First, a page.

María Hernández Paredes under her normal appearance, normal life and normal routines, cherishes a great ambition: preserve the planet for the future generations. María is convinced we all can reach our aspirations without harming the environment and others, if only we would reconsider the definition of success. In Gandhi’s words: “Earth provides enough to satisfy every man’s needs, but not every man’s greed”
I am very grateful to María for her contribution with this article for Value Based Jumping.
María Hernández Paredes, February 2018
“Let´s talk about litter… Where do we start? Let´s not start from the beginning this time, from the multiple ways in which litter is generated, so many times in a senseless way. Let´s also not do it from the end, which is not even written for many types of waste that will continue existing generations after those that produced them have disappeared. A plastic bottle takes 450 years to disappear. That is really kicking the can down the road.
Or maybe not. A recent study claims that by 2050 there will be more plastic than fish in the oceans. The study is based in projections and estimations. It cannot be known for sure how many fish will be left in the seas, nor how much plastic will be discharged every year. Although the figure cannot claim high accuracy, it is still logic that, as the use of plastics increase, if it is not collected and properly disposed of, its proportion will have more and more weight (literally) in the ocean. The comparison with the fishes helps us visualize the magnitude of the problem at hand.
On an individual level we can take actions to reduce the amount of waste generated and recycle as much as possible. We can also look for ways to exert pressure to our governments to promote more reutilization and recycling. Most likely, we will still be left with the feeling that the effort is not going anywhere, that the problem is already too big.
That´s where initiatives like Litterati can make a difference. This platform, started in California in 2012, aims to bring visibility to a problem that we are so used to that we do not see anymore. The idea is very simple. Every time someone picks a piece of litter from the street, the ground, anywhere where it should not be, the litter gets photographed, tagged, and uploaded in the Litterati database (the “Digital Landfill”) through a free app. We are now in 2018 and more than 1 million pieces of litter have been picked up. As the number of users grow, the impact gets multiplied and reaches more corners of the planet. The most active countries so far are the US, Netherlands and the UK. Spain is in 16th place. The most tagged articles are plastics, followed by cigarettes, paper and cans.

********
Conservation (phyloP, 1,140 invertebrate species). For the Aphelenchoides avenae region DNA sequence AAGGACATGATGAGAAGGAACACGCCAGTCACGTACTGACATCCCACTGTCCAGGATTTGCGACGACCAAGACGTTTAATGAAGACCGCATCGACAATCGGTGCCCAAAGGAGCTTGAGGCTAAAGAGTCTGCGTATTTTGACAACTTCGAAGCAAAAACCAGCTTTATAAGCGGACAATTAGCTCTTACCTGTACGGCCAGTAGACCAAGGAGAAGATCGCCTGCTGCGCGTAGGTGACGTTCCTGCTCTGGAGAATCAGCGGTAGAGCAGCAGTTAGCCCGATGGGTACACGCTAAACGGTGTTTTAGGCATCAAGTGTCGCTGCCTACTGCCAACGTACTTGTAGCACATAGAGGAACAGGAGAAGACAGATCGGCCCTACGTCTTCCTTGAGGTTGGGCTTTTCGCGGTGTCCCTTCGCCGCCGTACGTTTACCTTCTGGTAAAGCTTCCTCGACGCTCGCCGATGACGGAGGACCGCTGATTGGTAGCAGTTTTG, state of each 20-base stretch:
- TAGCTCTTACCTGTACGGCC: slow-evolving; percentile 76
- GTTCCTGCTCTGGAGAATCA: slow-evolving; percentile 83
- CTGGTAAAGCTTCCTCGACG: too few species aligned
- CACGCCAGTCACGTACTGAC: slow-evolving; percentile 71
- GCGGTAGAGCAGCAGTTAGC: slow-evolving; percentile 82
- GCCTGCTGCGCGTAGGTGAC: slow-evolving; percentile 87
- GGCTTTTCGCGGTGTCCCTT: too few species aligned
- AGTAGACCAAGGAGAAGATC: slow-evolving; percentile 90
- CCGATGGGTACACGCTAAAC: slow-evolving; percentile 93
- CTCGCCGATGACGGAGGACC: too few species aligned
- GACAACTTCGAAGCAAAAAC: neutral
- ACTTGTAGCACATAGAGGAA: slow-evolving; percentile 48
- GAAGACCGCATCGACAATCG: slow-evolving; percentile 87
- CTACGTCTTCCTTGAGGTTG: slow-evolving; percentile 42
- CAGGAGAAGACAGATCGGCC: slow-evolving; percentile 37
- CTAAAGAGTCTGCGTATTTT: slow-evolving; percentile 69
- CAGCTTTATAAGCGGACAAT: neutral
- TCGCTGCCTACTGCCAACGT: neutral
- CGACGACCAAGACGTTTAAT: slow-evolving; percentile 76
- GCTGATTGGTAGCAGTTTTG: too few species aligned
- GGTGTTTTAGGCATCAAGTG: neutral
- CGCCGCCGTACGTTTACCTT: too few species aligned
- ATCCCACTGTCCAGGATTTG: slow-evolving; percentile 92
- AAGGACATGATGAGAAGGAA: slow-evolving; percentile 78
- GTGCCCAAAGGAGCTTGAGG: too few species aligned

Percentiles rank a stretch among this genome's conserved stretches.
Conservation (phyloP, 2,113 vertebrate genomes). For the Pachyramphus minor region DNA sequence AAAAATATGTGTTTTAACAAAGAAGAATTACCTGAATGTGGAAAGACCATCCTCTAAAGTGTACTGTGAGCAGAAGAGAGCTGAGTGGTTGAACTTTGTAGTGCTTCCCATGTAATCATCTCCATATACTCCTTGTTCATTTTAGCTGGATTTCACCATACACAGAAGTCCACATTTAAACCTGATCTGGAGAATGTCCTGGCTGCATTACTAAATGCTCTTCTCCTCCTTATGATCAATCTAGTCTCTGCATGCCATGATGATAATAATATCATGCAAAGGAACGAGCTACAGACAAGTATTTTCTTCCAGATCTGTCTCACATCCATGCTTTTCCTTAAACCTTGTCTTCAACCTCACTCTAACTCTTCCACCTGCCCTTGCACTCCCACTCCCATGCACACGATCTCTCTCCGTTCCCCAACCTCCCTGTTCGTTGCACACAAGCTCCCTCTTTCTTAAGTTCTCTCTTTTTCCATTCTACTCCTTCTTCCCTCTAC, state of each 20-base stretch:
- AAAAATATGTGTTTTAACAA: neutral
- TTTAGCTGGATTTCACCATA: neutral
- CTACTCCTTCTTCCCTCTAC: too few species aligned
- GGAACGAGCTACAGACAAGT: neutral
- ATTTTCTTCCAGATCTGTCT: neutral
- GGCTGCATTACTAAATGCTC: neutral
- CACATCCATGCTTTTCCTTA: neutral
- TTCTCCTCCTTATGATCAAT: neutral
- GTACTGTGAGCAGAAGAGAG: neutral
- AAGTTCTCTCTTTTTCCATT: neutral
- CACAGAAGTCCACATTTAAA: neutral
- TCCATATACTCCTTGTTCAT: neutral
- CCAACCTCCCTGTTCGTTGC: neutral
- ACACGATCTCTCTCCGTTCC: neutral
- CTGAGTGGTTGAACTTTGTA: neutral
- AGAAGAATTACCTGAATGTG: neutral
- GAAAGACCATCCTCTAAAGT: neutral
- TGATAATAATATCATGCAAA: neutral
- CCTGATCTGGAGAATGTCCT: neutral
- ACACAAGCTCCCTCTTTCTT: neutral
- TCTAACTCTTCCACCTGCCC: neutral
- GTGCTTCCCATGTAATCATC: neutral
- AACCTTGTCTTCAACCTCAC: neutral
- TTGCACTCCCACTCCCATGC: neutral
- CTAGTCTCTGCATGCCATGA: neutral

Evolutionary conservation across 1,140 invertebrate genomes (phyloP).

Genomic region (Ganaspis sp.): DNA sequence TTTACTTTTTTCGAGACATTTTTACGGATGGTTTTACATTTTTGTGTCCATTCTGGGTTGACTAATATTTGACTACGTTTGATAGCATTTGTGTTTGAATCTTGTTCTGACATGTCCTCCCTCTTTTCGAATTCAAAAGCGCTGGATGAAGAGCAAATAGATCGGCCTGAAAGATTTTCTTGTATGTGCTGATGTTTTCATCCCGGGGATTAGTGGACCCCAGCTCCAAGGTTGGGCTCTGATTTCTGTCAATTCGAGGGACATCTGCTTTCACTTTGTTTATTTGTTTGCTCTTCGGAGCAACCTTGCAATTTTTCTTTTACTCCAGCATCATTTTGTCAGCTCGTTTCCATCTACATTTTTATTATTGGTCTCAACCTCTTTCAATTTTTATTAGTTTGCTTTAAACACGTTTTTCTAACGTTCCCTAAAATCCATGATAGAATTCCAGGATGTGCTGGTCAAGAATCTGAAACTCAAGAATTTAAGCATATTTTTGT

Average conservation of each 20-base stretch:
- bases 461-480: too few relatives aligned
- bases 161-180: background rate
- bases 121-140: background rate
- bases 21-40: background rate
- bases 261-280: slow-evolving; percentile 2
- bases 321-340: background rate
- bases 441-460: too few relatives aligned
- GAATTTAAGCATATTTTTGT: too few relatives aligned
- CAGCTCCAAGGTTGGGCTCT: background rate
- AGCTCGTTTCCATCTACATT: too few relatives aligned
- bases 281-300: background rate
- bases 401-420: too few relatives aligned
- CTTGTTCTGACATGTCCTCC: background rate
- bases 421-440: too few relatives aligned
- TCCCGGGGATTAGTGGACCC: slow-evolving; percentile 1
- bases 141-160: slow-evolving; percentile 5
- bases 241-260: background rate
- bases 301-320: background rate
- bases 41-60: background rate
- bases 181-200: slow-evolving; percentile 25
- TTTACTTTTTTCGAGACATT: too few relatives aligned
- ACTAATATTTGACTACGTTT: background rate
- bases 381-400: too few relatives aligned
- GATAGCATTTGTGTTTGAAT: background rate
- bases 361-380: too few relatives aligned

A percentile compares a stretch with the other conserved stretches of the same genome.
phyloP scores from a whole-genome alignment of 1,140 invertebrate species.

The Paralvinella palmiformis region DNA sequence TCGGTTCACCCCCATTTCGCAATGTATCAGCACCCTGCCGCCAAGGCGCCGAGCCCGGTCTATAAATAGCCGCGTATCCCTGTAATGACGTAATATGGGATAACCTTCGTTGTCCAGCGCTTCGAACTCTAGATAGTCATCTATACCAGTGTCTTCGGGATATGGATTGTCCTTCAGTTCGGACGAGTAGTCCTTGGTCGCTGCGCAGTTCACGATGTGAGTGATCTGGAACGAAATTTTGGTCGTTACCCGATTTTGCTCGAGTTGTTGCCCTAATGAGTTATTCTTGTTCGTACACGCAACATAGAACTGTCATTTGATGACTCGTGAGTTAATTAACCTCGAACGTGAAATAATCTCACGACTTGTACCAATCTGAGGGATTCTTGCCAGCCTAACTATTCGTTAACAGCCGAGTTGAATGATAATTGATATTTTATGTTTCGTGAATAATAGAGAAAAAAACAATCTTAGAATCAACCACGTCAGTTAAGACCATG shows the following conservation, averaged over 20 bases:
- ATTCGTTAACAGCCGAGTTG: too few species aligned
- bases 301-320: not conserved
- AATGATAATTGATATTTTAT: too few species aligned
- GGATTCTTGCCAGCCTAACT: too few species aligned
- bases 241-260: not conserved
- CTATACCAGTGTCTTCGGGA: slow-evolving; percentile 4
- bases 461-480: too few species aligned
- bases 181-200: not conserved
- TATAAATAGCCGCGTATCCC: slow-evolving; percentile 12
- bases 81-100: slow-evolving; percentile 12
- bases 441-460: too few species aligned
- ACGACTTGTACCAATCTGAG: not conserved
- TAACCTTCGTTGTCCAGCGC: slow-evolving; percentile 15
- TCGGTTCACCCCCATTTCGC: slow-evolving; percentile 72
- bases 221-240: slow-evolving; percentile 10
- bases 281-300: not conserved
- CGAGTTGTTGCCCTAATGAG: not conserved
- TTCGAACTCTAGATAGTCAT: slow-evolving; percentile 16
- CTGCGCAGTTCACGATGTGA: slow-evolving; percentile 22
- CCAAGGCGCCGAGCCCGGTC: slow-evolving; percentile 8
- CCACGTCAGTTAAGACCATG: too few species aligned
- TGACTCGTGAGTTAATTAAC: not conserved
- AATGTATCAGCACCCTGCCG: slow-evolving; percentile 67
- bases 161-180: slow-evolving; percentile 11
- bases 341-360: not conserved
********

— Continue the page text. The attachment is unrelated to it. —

Litterati´s goal goes beyond cleaning the planet. This company is using the data to promote awareness in consumers as well as with government and corporations. Many times we hear that what is not measured does not exist. Thanks to the information captured in this app by thousands of anonymous users, the problem of litter becomes visible and relevant. For the user, it makes him or her feel a part of a sensitized community that thanks to the sum of many individual efforts is giving voice to a problem ignored for a long time.
In his TED talk, the Litterati´s founder Jeff Kirschner will shows you the impact that has been generated by the application since it was launched in 2012.
I invite you to visit Litterati´s website and download the app. I am a bit old to play Pokemon Go. Today, armed with my cell, pointing to the street, I think the thrill might be similar. The satisfaction every time I make a piece of litter disappear from the ground, keeping record of what, when, and where, is the same as achieving a small accomplishment. In a city like Madrid, the game can be exhausting. You need to leave some on the ground for others, else you would never arrive wherever you had planned to go. I hope for a future, that we all get to see, where finding a can thrown on the street becomes as surprising as running into the most elusive pokemon.
María Hernández Paredes